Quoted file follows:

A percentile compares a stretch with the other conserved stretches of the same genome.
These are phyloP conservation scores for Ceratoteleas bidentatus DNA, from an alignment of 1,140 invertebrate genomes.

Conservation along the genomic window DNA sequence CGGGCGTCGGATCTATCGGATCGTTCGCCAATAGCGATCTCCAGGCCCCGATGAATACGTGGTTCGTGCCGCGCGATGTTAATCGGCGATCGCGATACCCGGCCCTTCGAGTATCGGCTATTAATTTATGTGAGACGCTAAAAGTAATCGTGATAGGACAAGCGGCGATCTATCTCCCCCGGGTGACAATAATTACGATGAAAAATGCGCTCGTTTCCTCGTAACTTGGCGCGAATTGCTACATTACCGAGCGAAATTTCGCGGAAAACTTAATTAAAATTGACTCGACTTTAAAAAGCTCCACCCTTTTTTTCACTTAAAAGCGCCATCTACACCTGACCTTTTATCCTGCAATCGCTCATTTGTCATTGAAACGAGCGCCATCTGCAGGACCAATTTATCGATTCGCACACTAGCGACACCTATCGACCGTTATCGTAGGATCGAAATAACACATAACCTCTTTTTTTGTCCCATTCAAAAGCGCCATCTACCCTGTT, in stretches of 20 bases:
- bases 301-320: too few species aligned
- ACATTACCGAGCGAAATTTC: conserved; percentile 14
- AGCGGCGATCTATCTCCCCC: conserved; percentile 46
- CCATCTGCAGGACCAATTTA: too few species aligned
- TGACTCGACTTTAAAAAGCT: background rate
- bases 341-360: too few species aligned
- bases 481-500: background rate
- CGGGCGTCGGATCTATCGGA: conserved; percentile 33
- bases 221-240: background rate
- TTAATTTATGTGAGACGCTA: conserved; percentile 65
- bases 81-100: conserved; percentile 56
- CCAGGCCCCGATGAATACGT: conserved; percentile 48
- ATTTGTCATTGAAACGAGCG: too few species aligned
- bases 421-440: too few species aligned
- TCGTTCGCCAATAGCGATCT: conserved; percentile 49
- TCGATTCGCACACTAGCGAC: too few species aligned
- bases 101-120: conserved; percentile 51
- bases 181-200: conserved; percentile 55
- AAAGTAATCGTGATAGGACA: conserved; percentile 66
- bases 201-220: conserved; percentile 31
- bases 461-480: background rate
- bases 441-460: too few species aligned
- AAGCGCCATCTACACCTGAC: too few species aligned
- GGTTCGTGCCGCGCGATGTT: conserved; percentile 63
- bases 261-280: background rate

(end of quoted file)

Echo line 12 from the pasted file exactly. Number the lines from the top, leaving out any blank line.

- bases 221-240: background rate